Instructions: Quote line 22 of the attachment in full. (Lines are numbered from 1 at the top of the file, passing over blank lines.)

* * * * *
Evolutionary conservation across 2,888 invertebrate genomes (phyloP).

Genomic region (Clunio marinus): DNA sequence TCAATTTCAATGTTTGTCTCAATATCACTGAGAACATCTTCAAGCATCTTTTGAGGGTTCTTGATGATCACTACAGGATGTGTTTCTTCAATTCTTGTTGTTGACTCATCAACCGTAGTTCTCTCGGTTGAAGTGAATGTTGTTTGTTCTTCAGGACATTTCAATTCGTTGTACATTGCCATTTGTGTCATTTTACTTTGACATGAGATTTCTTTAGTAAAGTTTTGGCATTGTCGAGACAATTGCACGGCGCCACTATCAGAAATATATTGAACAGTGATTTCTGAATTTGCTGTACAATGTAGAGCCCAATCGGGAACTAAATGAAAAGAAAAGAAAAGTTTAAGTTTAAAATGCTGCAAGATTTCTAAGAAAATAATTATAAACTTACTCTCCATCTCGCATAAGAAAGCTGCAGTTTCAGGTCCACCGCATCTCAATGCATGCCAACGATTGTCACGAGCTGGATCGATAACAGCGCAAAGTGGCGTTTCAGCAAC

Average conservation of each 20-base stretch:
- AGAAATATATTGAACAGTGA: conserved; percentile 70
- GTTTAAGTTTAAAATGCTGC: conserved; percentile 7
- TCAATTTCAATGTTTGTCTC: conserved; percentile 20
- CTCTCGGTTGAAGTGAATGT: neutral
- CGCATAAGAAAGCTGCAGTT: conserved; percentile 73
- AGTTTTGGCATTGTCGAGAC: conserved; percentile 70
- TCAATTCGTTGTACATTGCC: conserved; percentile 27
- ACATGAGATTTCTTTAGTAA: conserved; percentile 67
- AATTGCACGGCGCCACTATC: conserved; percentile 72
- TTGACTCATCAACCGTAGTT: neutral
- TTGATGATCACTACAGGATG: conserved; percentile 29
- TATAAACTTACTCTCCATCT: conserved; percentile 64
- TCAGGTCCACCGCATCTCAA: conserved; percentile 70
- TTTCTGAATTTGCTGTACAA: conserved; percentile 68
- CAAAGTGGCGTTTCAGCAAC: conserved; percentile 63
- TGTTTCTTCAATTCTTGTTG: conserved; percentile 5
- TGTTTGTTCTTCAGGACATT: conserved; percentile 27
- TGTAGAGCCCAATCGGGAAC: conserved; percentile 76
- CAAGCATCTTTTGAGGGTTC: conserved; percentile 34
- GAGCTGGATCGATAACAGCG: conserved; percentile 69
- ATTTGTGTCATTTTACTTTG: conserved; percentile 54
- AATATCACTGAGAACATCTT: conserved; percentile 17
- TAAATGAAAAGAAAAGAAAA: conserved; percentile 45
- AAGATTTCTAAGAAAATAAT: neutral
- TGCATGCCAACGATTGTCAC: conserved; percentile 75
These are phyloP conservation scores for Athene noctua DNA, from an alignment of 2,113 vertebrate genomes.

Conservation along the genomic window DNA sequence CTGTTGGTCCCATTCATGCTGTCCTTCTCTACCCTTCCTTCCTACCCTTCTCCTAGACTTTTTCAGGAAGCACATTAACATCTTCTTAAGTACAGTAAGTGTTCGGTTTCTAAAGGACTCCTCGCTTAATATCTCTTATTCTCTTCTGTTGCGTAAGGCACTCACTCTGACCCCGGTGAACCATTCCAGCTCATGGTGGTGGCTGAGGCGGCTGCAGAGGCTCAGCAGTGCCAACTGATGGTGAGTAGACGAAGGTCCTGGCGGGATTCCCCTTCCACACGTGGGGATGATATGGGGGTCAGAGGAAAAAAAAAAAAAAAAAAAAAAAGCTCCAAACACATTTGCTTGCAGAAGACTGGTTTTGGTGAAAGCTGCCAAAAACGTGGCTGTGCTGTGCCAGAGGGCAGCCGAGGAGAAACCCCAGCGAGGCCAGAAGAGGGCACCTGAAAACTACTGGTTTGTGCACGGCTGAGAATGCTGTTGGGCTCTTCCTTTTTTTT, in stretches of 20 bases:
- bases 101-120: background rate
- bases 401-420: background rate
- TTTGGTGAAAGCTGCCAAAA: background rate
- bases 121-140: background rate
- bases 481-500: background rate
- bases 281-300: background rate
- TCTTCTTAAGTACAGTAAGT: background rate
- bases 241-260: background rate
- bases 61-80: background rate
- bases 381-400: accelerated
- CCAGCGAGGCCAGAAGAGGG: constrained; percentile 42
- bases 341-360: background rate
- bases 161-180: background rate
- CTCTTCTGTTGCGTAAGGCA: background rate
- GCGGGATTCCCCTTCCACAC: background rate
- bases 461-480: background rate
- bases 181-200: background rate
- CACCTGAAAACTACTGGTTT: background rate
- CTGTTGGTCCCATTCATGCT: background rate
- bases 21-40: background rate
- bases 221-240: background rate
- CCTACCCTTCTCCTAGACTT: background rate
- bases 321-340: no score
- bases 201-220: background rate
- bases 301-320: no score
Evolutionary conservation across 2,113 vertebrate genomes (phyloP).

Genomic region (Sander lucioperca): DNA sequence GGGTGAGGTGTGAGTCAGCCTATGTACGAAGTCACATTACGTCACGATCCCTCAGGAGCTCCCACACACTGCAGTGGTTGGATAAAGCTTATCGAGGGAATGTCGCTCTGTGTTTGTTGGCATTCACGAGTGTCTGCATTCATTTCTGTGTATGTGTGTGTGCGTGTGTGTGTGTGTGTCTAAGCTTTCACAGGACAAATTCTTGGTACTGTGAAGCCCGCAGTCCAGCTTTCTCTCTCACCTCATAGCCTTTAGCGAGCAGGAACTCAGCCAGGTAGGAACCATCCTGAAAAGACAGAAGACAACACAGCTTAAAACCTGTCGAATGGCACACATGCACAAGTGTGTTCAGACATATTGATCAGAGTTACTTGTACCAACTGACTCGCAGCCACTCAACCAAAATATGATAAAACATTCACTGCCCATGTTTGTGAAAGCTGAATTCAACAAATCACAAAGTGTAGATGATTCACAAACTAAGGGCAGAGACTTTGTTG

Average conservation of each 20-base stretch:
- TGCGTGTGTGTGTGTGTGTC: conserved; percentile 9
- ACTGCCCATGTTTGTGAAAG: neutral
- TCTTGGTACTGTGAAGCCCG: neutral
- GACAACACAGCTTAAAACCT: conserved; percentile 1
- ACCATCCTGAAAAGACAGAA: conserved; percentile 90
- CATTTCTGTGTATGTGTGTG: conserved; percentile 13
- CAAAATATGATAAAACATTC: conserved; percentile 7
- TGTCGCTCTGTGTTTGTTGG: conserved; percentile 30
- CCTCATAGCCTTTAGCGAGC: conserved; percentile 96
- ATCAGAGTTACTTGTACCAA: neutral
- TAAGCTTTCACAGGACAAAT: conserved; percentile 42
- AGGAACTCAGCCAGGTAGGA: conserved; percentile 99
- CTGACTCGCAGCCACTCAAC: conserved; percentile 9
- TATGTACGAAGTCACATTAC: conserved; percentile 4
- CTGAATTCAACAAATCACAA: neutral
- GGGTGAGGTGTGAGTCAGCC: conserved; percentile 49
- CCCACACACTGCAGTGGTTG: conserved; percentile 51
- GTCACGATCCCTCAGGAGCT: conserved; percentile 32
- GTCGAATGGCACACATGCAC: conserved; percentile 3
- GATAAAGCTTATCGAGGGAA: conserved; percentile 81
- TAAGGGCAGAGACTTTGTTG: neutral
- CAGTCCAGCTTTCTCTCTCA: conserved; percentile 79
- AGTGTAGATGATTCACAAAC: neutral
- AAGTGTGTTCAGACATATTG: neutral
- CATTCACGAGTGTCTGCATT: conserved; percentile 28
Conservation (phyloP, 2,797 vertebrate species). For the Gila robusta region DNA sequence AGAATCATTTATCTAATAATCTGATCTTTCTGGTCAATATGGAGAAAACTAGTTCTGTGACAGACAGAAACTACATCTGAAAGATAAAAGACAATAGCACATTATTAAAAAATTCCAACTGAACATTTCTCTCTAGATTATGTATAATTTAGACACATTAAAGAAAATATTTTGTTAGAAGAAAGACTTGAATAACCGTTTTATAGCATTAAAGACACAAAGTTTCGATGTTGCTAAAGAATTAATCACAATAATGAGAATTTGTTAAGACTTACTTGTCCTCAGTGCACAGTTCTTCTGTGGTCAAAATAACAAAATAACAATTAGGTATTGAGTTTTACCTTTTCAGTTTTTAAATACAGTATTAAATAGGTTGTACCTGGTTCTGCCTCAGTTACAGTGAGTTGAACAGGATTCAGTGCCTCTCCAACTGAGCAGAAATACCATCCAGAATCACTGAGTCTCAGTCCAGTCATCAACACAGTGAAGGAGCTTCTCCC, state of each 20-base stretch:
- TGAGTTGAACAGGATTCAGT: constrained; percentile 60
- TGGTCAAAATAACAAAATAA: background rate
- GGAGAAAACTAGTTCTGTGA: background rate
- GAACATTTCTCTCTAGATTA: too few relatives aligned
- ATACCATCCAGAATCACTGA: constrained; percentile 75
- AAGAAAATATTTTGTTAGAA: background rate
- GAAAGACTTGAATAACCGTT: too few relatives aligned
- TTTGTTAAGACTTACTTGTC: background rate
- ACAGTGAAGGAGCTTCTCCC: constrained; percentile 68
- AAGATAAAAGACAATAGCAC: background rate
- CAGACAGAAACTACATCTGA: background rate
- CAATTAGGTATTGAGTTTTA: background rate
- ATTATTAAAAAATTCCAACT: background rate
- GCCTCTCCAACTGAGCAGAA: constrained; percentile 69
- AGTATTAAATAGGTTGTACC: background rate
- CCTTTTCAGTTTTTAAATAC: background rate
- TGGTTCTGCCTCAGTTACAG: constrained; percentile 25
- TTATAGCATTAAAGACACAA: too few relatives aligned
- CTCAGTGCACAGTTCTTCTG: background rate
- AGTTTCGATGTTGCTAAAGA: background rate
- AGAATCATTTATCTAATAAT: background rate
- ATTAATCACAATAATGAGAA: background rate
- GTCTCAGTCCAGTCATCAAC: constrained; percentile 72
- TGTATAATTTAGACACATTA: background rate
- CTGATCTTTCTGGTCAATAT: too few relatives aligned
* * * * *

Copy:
- CAAGCATCTTTTGAGGGTTC: conserved; percentile 34